Kale Caesar Salad; Eating Local in Prince Edward County
Caesar Salad has always been in heavy rotation on our weekly menus and recently we’ve had some Caesar salad epiphanies.
Here is a list of simple caesar salad ideas that have made us a little giddy. And garlicky.
Ceasar Salad is amazing with kale. Romaine is nice, but kale is nutrient dense and filling and I actually find it easer to grow than lettuce. Any sort of kale will do, Red Russian, Lacinato, any of the curly varieties. This time of year I always throw in a handful of dandelion greens since they’re
so plentiful free and everywhere.
Recently I attended a workshop with cutco knives and I learned about chiffonade chopping. Learning something new makes me really happy. This is the perfect way to cut kale for a salad where you will be eating it raw. The action of rolling the leaves before cutting them softens them up much like massaging the kale does in my raw kale and beets salad. Just tear out most of the stem, roll a few leaves together tightly and chop with a good sharp knife. My understanding is that chiffonade is usually reserved for herbs and fine chopping and with kale you’ll want to chop roughly every inch or two.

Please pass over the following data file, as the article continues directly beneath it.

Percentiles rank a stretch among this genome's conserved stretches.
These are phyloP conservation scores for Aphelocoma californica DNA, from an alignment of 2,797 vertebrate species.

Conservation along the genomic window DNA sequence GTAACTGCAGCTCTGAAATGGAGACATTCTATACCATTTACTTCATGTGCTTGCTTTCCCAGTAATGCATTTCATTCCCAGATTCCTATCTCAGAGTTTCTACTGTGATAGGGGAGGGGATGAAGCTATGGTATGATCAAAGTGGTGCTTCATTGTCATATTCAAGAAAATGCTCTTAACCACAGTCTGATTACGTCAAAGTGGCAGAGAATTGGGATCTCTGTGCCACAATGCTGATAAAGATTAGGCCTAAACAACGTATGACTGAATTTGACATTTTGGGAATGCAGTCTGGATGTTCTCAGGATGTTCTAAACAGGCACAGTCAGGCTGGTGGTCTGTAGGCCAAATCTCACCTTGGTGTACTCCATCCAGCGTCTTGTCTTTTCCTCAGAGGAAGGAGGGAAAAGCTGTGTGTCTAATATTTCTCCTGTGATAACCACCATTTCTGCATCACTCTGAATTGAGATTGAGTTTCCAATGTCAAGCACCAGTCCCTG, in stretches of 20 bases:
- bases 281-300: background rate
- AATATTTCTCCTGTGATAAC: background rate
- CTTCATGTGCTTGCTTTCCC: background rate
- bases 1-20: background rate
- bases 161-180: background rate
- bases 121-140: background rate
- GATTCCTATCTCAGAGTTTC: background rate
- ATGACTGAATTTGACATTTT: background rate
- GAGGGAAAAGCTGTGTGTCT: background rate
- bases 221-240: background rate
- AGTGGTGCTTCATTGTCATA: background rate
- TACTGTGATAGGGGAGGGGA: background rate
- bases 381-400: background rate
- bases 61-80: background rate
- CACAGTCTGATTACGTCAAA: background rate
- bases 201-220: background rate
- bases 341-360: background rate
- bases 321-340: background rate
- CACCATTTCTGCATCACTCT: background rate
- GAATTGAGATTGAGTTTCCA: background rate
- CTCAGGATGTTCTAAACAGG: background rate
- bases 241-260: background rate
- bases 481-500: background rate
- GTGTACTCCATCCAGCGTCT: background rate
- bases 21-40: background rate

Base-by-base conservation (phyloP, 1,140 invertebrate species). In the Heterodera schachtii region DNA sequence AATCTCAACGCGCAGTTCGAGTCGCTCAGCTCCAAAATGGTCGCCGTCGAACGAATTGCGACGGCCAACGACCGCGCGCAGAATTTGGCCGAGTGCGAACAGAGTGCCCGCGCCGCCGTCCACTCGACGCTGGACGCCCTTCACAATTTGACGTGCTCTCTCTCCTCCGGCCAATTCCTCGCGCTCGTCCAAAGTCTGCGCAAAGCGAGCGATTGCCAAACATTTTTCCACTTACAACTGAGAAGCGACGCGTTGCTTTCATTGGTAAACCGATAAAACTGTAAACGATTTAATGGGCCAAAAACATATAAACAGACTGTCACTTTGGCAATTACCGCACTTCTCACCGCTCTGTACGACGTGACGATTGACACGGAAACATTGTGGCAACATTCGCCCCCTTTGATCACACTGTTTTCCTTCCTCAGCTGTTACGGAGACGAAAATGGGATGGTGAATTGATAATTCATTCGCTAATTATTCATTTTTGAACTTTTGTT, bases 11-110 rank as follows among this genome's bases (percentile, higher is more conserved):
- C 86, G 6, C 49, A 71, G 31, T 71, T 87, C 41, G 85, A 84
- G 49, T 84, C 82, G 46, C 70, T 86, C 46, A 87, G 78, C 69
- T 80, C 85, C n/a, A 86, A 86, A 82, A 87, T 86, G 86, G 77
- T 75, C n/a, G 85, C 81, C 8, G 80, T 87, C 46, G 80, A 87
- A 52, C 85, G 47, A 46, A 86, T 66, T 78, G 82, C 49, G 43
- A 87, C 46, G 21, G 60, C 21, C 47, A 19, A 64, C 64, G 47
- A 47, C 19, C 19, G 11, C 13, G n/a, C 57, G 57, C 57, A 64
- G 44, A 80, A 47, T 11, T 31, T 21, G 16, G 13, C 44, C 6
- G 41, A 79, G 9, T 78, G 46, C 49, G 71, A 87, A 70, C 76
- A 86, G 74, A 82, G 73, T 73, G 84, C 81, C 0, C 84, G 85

Mushrooms. Mushrooms really go with Ceasar salad. You can either throw them in as an gluten free alternative to croutons or serve them on the side. We’ve been buying these perfect little button ones straight from the Highline mushroom farm outside of Wellington, Ontario and they are delightful.
When we do feel like croutons the bakery just down the road from the farm just happens to have a full selection of gluten free baked goods including perfect pumpernickel bread. We just toast up a few slices from Schroedter’s, chop it up and we’re good to go.
Some final thoughts:
Bacon is better than bacon bits, period. Fry up extra a breakfast and save it for your salad.
Salad is often our main course and I like to switch up what we serve on the side. It’s great with organic chicken, a good glass of local cider from the County Cider Company, a slice of lemon, sheep curds from Monforte.
Like most things, it’s best enjoyed while siting in a field admiring a day’s work.